Emerson's sonic trademarks were the bludgeoning, guttural, wailing chords that characterised Tarkus, wringing feeling and percussive aggression from his raw Hammond organ/modular Moog/MiniMoog setup. Now he has a battery of contemporary synths and samplers to augment his old — though re-built and MIDI'd — Hammonds and modular Moog on the road.

Listening to those early albums again before this show raised a question: why replace the raging macaw with a digital nightingale? After all, attempting digitally to replicate the MiniMoog flute sound from 'Lucky Man' — probably ELP's most famous synth sound — when the original was so perfect seems a trifle self-defeating. On 'Pictures', however, modern digital-type sounds were very much in evidence. How were they arrived at?

"I started out to re-create things the way they used to be," says Will, "and we re-orchestrated from there. Once the band was playing as a unit, we built onto those sounds to achieve a big, rich orchestral feel — big thick lush horns and strings — making an orchestra out of three people. Greg has a custom made Wal MIDI bass with a scanning fretboard — the first one, very fast — so we get more timbral things out of that, like brass..."

Keith has a Yamaha C7 MIDI grand piano which, like the other poly keyboards in his rig, is configured to provide master keyboard functions.

"There's also MIDI on the Hammond, on both manuals," continues Will, "and on top of the piano are two MIDI controllers, one made by Fatar in Italy which I use because of its low profile, and a Peavey DPM-C8. They both have the same action — Peavey buy theirs from Fatar — so they have an identical real piano 'feel', which Keith loves. On top of the Hammond there's an Elka MK76 master keyboard; down below are two sets of Elka DMP-18 foot pedals for triggering samples.

"For the Hammond we have a Leslie mic'd downstairs; the piano is mic'd with two AKG 414s on the mid and high, and a PZM mic on the low end.

"Every keyboard on stage is a MIDI controller, including the Moog, and they feed two racks. In one rack there's an Akai S1100 with a removable hard drive, three Korg 01/RWs, a Korg Wavestation A/D, and three Korg M1s.

"In the other are two MidiMinis, a Roland D550, and my Korg effects — two A1s and an A2. Plus two Roland JD800s, which I use to emulate a lot of analogue sounds and Moog brass sounds, and to mimic the Yamaha GX-1." (The latter starred on 'Fanfare for the Common Man' and 'Pirates'; nowadays it simply can't justify its sheer bulk.) Last are two Hammonds, divided by over 20 years, a digital XB-2 and the ancient, battered L100 which Keith continues to abuse horribly with knives and violent wrestling.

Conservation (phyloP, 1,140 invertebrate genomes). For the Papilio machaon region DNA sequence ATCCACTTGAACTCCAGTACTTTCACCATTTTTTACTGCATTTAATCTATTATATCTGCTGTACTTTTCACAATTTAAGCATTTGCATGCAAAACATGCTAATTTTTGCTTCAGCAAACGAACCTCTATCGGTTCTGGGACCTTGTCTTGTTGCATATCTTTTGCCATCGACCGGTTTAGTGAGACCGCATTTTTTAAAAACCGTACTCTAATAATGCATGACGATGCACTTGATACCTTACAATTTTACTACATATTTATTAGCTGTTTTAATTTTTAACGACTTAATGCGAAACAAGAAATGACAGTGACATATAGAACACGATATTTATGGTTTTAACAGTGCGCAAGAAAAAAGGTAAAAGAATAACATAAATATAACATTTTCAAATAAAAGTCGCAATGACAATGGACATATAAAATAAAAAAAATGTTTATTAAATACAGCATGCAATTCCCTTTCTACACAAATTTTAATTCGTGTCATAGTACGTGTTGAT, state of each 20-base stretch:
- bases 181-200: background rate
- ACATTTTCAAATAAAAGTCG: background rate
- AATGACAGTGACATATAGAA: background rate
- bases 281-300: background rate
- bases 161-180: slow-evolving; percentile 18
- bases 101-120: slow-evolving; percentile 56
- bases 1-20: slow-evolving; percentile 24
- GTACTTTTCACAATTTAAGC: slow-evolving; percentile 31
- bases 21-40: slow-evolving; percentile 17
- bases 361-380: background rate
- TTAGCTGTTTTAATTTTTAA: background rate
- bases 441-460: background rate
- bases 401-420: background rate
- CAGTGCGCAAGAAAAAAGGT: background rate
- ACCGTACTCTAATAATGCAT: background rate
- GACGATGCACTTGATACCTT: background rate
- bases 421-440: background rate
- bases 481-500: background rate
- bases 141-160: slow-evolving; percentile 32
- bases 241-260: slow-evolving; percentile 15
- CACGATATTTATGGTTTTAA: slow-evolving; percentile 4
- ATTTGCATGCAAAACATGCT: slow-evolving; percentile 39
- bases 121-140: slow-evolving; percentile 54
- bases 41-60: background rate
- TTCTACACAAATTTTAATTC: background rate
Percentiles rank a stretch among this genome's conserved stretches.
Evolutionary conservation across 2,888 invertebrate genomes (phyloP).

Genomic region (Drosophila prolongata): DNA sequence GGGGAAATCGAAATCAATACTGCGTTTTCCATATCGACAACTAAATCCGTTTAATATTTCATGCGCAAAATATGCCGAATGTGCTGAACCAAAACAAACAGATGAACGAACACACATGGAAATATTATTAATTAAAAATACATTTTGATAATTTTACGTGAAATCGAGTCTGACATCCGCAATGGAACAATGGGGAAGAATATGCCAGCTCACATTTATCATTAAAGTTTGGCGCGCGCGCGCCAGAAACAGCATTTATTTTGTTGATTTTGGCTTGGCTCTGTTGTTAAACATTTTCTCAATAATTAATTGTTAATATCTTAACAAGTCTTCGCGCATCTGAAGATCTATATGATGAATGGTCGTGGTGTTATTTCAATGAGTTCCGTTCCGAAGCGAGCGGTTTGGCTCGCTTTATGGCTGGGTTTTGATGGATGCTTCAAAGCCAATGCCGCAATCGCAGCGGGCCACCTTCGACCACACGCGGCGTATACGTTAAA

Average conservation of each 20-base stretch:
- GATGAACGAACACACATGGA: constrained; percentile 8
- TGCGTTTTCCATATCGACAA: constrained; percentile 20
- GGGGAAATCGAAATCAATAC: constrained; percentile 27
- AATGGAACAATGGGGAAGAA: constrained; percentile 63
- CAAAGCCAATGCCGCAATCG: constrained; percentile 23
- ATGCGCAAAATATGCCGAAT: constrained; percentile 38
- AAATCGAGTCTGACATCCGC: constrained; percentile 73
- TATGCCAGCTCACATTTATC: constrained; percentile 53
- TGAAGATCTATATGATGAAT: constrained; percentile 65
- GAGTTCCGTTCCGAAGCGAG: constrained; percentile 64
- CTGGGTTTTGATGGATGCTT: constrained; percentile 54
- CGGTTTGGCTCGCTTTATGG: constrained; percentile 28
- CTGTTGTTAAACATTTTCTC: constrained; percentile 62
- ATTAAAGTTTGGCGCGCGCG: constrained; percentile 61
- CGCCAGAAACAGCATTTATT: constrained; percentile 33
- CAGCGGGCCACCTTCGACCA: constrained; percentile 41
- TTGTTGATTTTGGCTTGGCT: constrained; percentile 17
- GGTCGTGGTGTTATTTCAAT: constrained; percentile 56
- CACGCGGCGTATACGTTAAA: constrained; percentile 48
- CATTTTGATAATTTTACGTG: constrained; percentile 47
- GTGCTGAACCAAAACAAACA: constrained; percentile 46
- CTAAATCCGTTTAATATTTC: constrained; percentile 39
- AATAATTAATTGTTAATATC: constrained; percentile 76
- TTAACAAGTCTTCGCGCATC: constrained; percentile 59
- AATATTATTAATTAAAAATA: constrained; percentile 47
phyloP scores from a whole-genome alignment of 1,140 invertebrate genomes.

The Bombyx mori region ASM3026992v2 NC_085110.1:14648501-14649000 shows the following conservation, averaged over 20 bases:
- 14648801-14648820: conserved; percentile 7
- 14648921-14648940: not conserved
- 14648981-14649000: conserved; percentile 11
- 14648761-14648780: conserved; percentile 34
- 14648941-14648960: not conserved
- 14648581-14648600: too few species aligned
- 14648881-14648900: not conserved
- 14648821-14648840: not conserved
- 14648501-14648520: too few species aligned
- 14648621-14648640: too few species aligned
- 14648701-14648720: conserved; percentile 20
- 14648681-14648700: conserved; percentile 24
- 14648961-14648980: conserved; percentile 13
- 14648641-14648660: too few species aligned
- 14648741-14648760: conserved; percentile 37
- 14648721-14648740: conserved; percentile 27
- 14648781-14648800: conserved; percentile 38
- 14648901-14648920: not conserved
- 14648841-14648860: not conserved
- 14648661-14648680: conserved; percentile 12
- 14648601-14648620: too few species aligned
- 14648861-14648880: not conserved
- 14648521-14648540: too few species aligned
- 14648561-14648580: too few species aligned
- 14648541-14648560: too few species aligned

"MIDI processors on stage and in the racks are Lone Wolf MIDI Taps, which I'm a big fan of, interconnected through a big 'umbilical' cord because of the rotation of Keith's riser — I only need one fibre optic cable instead of a whole bunch of MIDI lines. The MIDI Taps contain all the program changes for all the instruments, and I change the programs on them for the whole set-up. I just scroll through and select the appropriate program; they make doing a show much like doing the laundry!"

On the road, however, reliability is as important as flexibility and power, but the keyboard setup has proved itself quite robust. "I've had very few failures," confirms Will. "The other night we had a kind of 'goof' thing, notes hang on occasionally and the contacts in the Hammond need lots of maintenance. I often have the thing apart 30 minutes before the doors open.'

One significant difference from the early '70s is that every recent keyboard in the rig is polyphonic, though monophonic sounds still have their place according to Will. "I find it interesting to put monophonic sounds on top of polyphonic sounds and make them follow the highest notes, like the solo in 'Stones Of Years' has a MidiMini doing the high notes and following a Korg which has all the swirly chords."

A Soundcraft 24/8/2 Spirit Studio console's group out channels send Keith's mix to the front-of-house and monitor desks. Will: "It sounds real good; if we were playing arenas I'd go to something big with full automation."

As the keyboard riser turned through 180 degrees, Keith wrestled and stabbed his L100 in time-honoured fashion, then lept into the pressing crowd with Will poised like Seb Coe on the starting blocks, waiting to see where the guv'nor and his battered organ would end up. A wedge monitor, a PAR can and a couple of front-row chins took flying knocks from Keith's heels.

I closed my eyes, and suddenly, with a whiff of patchouli oil in the air, it was 1972 all over again...

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Sound On Sound - Copyright: SOS Publications Ltd.
The contents of this magazine are re-published here with the kind permission of SOS Publications Ltd.


Sound On Sound - Dec 1992



Feature by Mike Lethby